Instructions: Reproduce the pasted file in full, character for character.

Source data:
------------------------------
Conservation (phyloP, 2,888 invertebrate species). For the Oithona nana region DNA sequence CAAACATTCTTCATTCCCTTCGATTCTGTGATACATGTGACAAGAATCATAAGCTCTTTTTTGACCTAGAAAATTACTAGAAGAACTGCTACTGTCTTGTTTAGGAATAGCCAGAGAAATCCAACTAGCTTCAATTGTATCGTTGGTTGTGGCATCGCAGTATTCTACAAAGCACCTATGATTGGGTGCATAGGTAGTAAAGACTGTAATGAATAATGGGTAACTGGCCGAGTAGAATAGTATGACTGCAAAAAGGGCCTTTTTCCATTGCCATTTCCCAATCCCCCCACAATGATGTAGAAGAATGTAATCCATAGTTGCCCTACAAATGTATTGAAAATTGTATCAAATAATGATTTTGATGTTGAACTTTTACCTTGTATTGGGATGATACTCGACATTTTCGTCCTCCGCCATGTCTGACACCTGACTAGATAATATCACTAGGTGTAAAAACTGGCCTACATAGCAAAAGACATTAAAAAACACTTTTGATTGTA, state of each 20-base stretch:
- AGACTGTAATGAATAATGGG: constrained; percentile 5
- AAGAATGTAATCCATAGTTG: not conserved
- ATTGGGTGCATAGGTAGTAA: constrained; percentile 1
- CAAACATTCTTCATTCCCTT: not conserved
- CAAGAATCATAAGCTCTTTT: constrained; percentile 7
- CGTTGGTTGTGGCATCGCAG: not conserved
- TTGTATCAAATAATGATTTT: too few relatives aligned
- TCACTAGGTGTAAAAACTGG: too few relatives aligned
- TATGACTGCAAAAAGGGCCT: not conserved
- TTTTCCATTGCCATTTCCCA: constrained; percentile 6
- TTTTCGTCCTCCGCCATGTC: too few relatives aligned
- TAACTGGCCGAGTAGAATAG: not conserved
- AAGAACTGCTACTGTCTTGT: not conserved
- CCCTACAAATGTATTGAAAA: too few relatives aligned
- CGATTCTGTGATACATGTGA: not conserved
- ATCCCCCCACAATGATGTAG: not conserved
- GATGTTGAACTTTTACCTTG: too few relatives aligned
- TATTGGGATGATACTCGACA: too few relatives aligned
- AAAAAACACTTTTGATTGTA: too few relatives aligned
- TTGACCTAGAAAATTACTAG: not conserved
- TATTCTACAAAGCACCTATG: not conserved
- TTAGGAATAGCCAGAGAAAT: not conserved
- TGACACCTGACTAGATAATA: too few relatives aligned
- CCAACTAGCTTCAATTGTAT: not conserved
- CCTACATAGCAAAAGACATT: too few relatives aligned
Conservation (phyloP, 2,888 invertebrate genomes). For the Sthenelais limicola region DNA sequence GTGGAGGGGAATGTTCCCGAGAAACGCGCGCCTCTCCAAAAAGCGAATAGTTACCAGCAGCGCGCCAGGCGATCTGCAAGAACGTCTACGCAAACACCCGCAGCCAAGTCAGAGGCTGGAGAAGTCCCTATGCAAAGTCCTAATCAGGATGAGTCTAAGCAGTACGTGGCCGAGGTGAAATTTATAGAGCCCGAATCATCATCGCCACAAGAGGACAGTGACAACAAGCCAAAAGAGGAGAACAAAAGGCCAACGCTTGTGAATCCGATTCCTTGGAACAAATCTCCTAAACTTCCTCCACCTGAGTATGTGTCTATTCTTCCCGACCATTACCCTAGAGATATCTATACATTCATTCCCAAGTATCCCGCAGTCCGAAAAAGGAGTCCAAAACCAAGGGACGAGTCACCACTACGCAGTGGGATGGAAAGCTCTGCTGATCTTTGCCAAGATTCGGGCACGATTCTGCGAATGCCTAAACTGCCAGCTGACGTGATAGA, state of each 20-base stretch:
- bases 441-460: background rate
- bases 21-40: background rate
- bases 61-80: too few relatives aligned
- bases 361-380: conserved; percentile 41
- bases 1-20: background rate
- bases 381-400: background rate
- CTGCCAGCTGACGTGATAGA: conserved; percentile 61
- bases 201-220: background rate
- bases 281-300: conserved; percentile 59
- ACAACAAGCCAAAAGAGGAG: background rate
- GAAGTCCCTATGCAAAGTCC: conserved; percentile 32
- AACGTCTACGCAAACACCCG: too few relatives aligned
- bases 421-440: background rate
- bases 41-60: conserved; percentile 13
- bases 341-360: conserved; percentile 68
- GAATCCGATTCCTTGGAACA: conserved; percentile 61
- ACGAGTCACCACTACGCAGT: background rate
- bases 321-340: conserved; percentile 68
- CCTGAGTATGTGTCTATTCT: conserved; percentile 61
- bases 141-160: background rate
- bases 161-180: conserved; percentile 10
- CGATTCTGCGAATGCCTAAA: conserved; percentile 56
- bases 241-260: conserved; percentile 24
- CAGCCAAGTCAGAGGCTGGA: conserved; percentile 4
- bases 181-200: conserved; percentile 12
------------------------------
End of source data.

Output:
Conservation (phyloP, 2,888 invertebrate species). For the Oithona nana region DNA sequence CAAACATTCTTCATTCCCTTCGATTCTGTGATACATGTGACAAGAATCATAAGCTCTTTTTTGACCTAGAAAATTACTAGAAGAACTGCTACTGTCTTGTTTAGGAATAGCCAGAGAAATCCAACTAGCTTCAATTGTATCGTTGGTTGTGGCATCGCAGTATTCTACAAAGCACCTATGATTGGGTGCATAGGTAGTAAAGACTGTAATGAATAATGGGTAACTGGCCGAGTAGAATAGTATGACTGCAAAAAGGGCCTTTTTCCATTGCCATTTCCCAATCCCCCCACAATGATGTAGAAGAATGTAATCCATAGTTGCCCTACAAATGTATTGAAAATTGTATCAAATAATGATTTTGATGTTGAACTTTTACCTTGTATTGGGATGATACTCGACATTTTCGTCCTCCGCCATGTCTGACACCTGACTAGATAATATCACTAGGTGTAAAAACTGGCCTACATAGCAAAAGACATTAAAAAACACTTTTGATTGTA, state of each 20-base stretch:
- AGACTGTAATGAATAATGGG: constrained; percentile 5
- AAGAATGTAATCCATAGTTG: not conserved
- ATTGGGTGCATAGGTAGTAA: constrained; percentile 1
- CAAACATTCTTCATTCCCTT: not conserved
- CAAGAATCATAAGCTCTTTT: constrained; percentile 7
- CGTTGGTTGTGGCATCGCAG: not conserved
- TTGTATCAAATAATGATTTT: too few relatives aligned
- TCACTAGGTGTAAAAACTGG: too few relatives aligned
- TATGACTGCAAAAAGGGCCT: not conserved
- TTTTCCATTGCCATTTCCCA: constrained; percentile 6
- TTTTCGTCCTCCGCCATGTC: too few relatives aligned
- TAACTGGCCGAGTAGAATAG: not conserved
- AAGAACTGCTACTGTCTTGT: not conserved
- CCCTACAAATGTATTGAAAA: too few relatives aligned
- CGATTCTGTGATACATGTGA: not conserved
- ATCCCCCCACAATGATGTAG: not conserved
- GATGTTGAACTTTTACCTTG: too few relatives aligned
- TATTGGGATGATACTCGACA: too few relatives aligned
- AAAAAACACTTTTGATTGTA: too few relatives aligned
- TTGACCTAGAAAATTACTAG: not conserved
- TATTCTACAAAGCACCTATG: not conserved
- TTAGGAATAGCCAGAGAAAT: not conserved
- TGACACCTGACTAGATAATA: too few relatives aligned
- CCAACTAGCTTCAATTGTAT: not conserved
- CCTACATAGCAAAAGACATT: too few relatives aligned
Conservation (phyloP, 2,888 invertebrate genomes). For the Sthenelais limicola region DNA sequence GTGGAGGGGAATGTTCCCGAGAAACGCGCGCCTCTCCAAAAAGCGAATAGTTACCAGCAGCGCGCCAGGCGATCTGCAAGAACGTCTACGCAAACACCCGCAGCCAAGTCAGAGGCTGGAGAAGTCCCTATGCAAAGTCCTAATCAGGATGAGTCTAAGCAGTACGTGGCCGAGGTGAAATTTATAGAGCCCGAATCATCATCGCCACAAGAGGACAGTGACAACAAGCCAAAAGAGGAGAACAAAAGGCCAACGCTTGTGAATCCGATTCCTTGGAACAAATCTCCTAAACTTCCTCCACCTGAGTATGTGTCTATTCTTCCCGACCATTACCCTAGAGATATCTATACATTCATTCCCAAGTATCCCGCAGTCCGAAAAAGGAGTCCAAAACCAAGGGACGAGTCACCACTACGCAGTGGGATGGAAAGCTCTGCTGATCTTTGCCAAGATTCGGGCACGATTCTGCGAATGCCTAAACTGCCAGCTGACGTGATAGA, state of each 20-base stretch:
- bases 441-460: background rate
- bases 21-40: background rate
- bases 61-80: too few relatives aligned
- bases 361-380: conserved; percentile 41
- bases 1-20: background rate
- bases 381-400: background rate
- CTGCCAGCTGACGTGATAGA: conserved; percentile 61
- bases 201-220: background rate
- bases 281-300: conserved; percentile 59
- ACAACAAGCCAAAAGAGGAG: background rate
- GAAGTCCCTATGCAAAGTCC: conserved; percentile 32
- AACGTCTACGCAAACACCCG: too few relatives aligned
- bases 421-440: background rate
- bases 41-60: conserved; percentile 13
- bases 341-360: conserved; percentile 68
- GAATCCGATTCCTTGGAACA: conserved; percentile 61
- ACGAGTCACCACTACGCAGT: background rate
- bases 321-340: conserved; percentile 68
- CCTGAGTATGTGTCTATTCT: conserved; percentile 61
- bases 141-160: background rate
- bases 161-180: conserved; percentile 10
- CGATTCTGCGAATGCCTAAA: conserved; percentile 56
- bases 241-260: conserved; percentile 24
- CAGCCAAGTCAGAGGCTGGA: conserved; percentile 4
- bases 181-200: conserved; percentile 12